Stars Helping Stars: How Celebrities Are Making Sure Hollywood Legends Aren't Forgotten
There was all the expected glamour at the 4th annual Reel Stories, Real Lives event, benefiting the Motion Picture & Television Fund. Like every Hollywood soirée, well-heeled A-listers mingled and dispensed buzzy quotes about their latest projects---but talk quickly turned to the real reason everyone had packed MILK Studios on Saturday night.
"If you're a member of the film community, it's nice to be reminded of what the word 'community' means and what it can stand for," Lizzy Caplan told InStyle, referring to the fund's mission of helping disenfranchised entertainment industry members find homes, enroll in healthcare programs, and retire with stability. "Taking care of each other is a huge part of that."
Of course, the actress, who arrived in a sleeveless green Houghton dress, wasn't the only supporter of the cause. Kevin Spacey, who wore a dapper Burberry suit, was honored for his efforts to help fellow actors. "I got involved because of my mother. She told me about the Motion Picture and Television Home when I was 13 years old," he said of the retirement community open to all fund members, with fees based on individuals' ability to pay. "It's an extraordinary facility and we don't do really well with our elderly in America. This is an example of how we can do better.... The one thing [the elderly] fear the most is being forgotten," he added. "And that's my mission: to make sure they're not forgotten."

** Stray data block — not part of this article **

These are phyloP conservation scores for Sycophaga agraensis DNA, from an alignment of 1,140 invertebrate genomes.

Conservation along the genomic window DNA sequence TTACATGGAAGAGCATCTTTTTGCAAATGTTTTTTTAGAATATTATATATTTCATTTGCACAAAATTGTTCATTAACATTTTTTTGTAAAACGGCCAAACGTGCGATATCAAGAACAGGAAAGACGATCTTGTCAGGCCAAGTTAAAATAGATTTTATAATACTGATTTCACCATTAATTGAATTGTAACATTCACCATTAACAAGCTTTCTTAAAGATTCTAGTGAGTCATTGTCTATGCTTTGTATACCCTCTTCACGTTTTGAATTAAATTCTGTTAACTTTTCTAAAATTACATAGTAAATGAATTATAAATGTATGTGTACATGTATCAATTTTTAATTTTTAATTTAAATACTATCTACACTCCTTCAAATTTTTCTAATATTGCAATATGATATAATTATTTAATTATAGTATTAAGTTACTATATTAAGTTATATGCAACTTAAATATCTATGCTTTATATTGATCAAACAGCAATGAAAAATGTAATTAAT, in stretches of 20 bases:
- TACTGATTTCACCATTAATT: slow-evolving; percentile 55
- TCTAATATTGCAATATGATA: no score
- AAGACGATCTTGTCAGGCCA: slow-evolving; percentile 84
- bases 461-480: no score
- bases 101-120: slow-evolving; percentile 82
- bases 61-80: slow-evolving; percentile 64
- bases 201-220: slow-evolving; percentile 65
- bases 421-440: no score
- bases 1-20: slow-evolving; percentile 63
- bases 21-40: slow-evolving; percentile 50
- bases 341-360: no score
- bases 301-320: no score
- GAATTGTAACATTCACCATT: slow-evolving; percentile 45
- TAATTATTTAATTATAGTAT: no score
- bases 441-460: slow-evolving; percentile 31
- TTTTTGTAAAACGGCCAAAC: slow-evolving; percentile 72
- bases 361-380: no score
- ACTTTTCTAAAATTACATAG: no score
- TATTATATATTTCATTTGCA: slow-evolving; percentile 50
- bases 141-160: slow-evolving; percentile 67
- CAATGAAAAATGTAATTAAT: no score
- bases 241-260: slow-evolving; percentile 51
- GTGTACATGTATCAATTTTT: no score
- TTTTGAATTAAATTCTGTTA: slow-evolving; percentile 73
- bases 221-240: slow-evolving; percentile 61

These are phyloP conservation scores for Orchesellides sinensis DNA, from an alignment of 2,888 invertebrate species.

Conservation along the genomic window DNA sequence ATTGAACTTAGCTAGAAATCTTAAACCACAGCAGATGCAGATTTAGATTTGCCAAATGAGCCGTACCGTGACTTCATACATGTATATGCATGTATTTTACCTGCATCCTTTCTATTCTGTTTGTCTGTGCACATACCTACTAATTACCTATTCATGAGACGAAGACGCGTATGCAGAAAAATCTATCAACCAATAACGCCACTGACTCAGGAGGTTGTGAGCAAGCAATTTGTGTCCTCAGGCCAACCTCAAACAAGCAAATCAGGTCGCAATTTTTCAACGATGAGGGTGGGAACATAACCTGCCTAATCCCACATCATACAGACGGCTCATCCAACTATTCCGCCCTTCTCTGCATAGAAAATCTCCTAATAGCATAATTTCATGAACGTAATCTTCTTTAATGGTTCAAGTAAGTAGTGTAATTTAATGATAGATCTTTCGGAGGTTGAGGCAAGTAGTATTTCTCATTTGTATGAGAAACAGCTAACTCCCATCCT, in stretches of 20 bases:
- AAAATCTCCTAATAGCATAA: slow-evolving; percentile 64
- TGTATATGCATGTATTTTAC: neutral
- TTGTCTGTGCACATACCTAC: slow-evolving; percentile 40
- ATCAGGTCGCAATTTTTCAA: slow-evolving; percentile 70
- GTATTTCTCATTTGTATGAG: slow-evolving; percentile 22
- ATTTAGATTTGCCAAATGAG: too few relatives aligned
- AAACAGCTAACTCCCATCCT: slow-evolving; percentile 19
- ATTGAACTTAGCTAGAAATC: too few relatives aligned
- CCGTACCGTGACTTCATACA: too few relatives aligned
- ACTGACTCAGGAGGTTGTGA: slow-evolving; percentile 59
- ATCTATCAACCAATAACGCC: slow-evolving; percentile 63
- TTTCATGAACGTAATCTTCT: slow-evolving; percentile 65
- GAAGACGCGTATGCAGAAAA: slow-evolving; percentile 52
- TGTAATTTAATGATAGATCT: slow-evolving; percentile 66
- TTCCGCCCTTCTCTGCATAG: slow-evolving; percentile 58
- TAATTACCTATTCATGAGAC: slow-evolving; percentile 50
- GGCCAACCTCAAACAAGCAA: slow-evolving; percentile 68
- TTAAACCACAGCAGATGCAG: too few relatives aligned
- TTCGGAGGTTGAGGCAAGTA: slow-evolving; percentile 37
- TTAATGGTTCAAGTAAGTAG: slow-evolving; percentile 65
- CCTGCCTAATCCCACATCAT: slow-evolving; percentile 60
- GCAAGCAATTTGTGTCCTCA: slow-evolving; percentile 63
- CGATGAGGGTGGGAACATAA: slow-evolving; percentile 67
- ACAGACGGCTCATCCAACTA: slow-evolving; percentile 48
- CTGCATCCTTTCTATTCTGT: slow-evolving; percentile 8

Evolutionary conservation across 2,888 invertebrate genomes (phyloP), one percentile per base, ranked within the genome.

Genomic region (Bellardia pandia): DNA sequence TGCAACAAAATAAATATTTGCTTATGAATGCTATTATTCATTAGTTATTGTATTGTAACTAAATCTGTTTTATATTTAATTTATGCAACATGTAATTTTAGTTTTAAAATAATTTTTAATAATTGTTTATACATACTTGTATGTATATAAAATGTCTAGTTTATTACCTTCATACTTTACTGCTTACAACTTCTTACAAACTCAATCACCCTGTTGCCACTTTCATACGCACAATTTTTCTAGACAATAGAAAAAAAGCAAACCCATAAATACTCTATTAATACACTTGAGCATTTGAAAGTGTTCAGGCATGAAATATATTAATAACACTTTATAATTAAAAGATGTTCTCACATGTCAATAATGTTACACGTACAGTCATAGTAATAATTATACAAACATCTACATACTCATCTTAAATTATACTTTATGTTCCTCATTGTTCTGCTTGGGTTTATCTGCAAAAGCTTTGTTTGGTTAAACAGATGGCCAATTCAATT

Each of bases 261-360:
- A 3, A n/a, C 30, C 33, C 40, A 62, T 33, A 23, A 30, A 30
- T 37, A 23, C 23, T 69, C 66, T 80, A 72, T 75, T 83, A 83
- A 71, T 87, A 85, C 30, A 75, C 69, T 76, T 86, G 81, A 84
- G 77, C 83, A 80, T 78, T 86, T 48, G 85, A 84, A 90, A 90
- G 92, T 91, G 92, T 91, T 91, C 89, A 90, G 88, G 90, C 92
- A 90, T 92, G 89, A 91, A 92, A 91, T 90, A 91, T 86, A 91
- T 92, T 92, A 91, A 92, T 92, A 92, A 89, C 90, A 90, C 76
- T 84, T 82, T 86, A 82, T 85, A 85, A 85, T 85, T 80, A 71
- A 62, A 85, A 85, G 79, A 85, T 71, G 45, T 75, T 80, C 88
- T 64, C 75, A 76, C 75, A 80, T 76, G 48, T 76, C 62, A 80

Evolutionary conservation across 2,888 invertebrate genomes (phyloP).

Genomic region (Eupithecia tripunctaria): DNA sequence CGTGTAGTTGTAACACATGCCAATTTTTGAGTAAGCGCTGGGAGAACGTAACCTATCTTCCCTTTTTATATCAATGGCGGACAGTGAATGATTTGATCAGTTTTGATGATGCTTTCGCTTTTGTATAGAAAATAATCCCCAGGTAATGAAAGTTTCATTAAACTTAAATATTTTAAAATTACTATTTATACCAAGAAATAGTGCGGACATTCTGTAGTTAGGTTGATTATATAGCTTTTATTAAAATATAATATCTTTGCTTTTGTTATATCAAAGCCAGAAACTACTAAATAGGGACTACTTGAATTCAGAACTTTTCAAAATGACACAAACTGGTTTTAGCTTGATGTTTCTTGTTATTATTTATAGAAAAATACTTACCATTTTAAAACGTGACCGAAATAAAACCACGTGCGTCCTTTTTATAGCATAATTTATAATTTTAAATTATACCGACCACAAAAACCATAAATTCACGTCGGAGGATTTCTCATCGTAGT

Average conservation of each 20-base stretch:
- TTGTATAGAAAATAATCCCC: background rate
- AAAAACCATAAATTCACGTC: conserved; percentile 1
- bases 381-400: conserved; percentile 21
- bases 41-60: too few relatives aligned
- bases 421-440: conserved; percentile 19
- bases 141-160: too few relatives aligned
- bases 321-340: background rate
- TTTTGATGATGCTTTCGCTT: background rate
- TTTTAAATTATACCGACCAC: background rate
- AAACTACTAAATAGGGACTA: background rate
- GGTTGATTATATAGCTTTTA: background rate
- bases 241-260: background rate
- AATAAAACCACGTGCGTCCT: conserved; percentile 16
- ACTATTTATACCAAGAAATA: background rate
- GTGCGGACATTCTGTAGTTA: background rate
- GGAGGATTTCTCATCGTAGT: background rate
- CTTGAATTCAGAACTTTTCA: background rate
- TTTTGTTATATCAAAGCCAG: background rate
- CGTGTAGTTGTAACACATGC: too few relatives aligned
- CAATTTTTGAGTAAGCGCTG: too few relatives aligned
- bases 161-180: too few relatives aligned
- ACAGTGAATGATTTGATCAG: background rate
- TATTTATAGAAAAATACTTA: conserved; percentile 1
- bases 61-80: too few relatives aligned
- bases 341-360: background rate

While the fund's focus is a serious matter, celebrities didn't leave their sense of humor at the door. "My buddy, Connie Sawyer, lives there and I go and visit her. It's a little selfish because I'm picking out my cottage," joked Yvette Nicole Brown of her 102-year-old film-star friend. "That's where I'm going to be when I retire. So, I'm staking out, figuring do I want to be near the big topiary or the garden shed? I'm trying to figure it all out."
- With reporting by Carita Rizzo